From time to time during the contest we will pause the queue to perform some maintenance on the database used to store contest results. At these times, the contest queue will be put on hold. We don't expect these downtimes to be very long, and will try to announce them in the contest blog.
If there are any problems with the queue which affect the performance of any entries, after correcting the problem we will automatically rerun the affected contest entries to produce valid scores.
Comments do not hurt performance. Each entry gets run twice: once to get the code pre-compiled and once again for the timing. This eliminates any effects that comment parsing would have on execution time.
No, that would be considered unfair play. Each player is participating in the contest as an individual, not as a MathWorks.com login. We reserve the right to remove entries submitted by obvious duplicate accounts.
At the end of the contest we'll put together an analysis of how the entries evolved over time. This includes various methods of analyzing score vs. contest time and an analysis of the "lineage" of various entries. We'll also put together a description of the workings of the winning entry, and what gave it the edge over other entries. We'll also make available the test suite that we used to run the contest.
The test suite is not the same as the examples we've made available for you to try out. It's possible that your code is having trouble with some of our test cases.
We will release the test suite at the end of the contest, at which time you can check the entries that failed to see what happened. However, we don't plan to release any other information about the test cases during the contest.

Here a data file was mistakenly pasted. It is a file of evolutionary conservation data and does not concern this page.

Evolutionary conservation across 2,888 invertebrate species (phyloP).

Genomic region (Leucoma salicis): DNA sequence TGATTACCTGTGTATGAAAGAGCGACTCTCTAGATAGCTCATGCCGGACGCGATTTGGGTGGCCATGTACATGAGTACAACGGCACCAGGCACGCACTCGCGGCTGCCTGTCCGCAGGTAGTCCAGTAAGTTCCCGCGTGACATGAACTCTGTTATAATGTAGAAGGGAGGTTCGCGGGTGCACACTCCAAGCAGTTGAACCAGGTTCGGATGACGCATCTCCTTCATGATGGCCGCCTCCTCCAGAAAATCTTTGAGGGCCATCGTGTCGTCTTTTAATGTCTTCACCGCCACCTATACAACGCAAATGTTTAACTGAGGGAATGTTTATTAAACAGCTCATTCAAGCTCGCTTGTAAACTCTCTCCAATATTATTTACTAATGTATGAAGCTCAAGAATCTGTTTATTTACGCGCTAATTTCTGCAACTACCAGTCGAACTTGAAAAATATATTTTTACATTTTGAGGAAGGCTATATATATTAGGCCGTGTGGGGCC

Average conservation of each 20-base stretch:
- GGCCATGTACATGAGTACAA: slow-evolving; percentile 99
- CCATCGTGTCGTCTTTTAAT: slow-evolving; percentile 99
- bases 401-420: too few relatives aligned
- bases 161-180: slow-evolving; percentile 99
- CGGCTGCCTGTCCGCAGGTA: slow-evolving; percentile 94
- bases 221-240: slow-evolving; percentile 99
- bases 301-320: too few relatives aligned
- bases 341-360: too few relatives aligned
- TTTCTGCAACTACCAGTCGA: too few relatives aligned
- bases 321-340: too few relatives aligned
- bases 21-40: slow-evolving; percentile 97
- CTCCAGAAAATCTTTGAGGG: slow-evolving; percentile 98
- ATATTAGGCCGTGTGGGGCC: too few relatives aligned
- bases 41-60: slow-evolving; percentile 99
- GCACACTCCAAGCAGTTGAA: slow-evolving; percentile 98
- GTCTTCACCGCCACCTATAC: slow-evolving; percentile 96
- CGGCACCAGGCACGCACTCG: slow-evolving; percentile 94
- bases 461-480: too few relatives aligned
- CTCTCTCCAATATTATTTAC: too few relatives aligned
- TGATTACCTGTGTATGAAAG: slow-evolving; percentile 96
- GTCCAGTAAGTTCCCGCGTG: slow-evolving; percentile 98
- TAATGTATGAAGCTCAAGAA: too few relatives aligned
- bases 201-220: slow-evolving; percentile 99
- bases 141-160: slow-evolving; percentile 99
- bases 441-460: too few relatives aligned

If there were no timing variability, we'd expect identical entries to have the same CPU time and score. However, because of the variability present in timing entries, there is some scoring variability between runs of the same code, even with the same test case. This slight difference in the CPU time of identical entries is caused by the "noise" present when measuring CPU time. It's possible that this timing variability will affect your score slightly.
The scoring system was chosen to weight the performance parameters in a way that we felt was appropriate. This is somewhat arbitrary; as what's appropriate isn't always objective; it's likely that the rankings you see would be different if a different scoring function were used.
Your score is the average of the scores for each individual test point. The time and performance statistic displayed on the contest rankings are the average time and average blank space ratings over all the test points. They are listed to give you an idea of how your entry performed, but they are not the numbers used to compute your score. It may be that the highest ranking entry does not have the lowest average time or lowest average performance rating since in general:
score = sum(f(score,time)) ~= f(sum(score),sum(time)).
It can be frustrating to have someone modify your code just a bit and receive a better score.
One of the goals behind the MATLAB Contest is to learn more about MATLAB programming. Viewing and modifying other entries, as well as having your own entries be modified, is a great way to learn how to write better code.
From previous contests we've seen a recurring pattern - a particular algorithm is submitted and then "optimized", and then suddenly a contestant submits a better algorithm to take the top spot. It's then optimized, and the cycle continues. The top entries typically have been repeatedly modified by several contestants.
Though tweaking of entries that you see can be frustrating, it's part of the evolution of the entries. The tweaking portion doesn't represent the end of the contest but is just an intermediate phase; the brainstorming and tweaking never really ends!
At the end of the contest we'll post an analysis of the entries showing how the entries developed over the course of the contest. This analysis includes highlights of the tweaking that went on in successful entries. At this point you can more clearly see if allowing code tweaking has hindered or helped the creativity involved in the contest. From what we've seen, the tweaking has made the contest more of a learning experience.
Here are the specs: Dual Pentium D (64 bit, dual core), 2.80GHz, 1024 KB cache, 1GB RAM. We're running the latest version of MATLAB for 64-bit Linux.